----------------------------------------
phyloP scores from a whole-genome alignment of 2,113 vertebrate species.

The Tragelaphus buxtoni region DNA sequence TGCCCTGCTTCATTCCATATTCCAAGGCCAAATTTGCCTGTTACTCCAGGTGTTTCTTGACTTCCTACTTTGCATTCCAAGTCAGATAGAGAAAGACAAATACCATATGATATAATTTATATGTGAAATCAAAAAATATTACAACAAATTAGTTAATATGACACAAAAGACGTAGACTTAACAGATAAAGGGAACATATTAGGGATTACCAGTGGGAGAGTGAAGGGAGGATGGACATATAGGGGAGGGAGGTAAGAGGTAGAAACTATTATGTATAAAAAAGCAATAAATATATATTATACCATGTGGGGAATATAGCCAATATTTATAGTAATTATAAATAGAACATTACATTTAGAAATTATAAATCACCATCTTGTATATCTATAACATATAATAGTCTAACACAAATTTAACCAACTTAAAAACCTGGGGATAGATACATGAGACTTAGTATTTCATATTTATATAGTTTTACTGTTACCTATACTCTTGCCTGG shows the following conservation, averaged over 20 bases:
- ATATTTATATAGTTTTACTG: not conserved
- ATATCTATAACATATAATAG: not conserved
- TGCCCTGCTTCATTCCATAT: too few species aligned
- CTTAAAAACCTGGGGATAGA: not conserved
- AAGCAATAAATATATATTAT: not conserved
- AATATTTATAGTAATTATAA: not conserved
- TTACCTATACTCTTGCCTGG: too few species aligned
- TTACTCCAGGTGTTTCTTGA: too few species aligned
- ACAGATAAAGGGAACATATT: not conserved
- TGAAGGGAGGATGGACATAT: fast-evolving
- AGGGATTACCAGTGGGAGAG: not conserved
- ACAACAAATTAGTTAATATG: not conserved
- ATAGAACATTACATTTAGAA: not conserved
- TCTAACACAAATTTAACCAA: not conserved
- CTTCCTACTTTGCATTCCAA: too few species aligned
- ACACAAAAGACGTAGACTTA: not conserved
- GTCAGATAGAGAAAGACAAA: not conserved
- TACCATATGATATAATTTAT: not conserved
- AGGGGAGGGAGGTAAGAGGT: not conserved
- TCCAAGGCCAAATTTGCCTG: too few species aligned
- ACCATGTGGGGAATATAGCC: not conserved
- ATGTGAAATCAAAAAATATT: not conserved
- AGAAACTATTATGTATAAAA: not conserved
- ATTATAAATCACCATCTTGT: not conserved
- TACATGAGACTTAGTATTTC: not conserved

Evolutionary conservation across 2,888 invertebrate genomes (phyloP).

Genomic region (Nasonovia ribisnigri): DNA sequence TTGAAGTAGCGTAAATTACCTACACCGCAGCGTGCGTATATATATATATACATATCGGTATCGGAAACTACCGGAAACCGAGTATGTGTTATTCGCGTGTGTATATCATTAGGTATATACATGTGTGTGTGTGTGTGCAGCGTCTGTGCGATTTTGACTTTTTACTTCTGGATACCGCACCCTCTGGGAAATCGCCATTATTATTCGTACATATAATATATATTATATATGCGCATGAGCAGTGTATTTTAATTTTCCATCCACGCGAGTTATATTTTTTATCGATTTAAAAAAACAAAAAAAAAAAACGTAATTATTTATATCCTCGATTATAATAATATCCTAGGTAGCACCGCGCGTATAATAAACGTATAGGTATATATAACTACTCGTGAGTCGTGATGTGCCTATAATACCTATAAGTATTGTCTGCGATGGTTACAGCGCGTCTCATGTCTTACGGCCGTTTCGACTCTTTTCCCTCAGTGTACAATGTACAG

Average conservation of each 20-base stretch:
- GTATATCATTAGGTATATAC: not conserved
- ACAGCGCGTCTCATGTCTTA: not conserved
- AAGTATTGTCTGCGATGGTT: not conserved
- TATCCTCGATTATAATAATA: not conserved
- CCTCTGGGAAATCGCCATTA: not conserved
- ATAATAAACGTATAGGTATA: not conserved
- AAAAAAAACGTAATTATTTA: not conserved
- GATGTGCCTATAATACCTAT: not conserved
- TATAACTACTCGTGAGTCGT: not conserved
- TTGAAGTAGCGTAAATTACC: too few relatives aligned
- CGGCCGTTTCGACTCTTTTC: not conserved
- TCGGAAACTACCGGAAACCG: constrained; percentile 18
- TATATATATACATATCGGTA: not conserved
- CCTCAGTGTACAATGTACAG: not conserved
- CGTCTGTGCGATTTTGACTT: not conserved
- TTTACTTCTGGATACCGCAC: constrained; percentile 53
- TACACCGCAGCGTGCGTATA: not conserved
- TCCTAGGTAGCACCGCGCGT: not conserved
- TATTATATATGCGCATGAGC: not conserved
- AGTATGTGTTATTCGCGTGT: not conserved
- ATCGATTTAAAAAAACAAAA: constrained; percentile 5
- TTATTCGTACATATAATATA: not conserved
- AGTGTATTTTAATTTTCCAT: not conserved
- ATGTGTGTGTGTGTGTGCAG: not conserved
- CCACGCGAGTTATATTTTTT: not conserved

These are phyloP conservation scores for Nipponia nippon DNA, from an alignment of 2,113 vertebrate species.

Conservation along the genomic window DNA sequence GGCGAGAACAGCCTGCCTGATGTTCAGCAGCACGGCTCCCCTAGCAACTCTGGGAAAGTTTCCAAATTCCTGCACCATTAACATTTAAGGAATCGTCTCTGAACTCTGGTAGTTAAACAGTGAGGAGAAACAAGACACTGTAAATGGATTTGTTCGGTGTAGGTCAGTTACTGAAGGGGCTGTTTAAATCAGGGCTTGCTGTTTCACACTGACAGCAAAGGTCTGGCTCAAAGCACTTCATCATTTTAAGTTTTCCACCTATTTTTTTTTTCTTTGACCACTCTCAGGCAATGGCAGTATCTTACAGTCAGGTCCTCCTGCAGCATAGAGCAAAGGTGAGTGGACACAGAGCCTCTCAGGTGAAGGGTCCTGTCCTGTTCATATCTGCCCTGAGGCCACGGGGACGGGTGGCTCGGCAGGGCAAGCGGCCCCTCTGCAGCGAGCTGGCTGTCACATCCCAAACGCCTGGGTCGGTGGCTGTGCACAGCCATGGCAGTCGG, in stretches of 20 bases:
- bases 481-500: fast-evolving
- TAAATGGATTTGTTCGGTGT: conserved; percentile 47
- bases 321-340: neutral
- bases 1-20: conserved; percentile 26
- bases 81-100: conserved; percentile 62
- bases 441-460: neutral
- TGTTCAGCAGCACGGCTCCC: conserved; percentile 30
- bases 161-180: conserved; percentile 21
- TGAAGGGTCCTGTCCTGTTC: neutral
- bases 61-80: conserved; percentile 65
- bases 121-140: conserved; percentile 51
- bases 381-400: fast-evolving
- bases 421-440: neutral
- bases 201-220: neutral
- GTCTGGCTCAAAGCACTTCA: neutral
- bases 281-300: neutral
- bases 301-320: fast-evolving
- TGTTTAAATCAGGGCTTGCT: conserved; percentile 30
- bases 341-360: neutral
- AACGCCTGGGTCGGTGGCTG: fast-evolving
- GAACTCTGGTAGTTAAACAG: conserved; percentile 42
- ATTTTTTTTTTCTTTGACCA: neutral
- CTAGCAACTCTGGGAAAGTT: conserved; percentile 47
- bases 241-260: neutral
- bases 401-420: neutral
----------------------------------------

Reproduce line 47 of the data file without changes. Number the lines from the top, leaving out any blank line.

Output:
- TACACCGCAGCGTGCGTATA: not conserved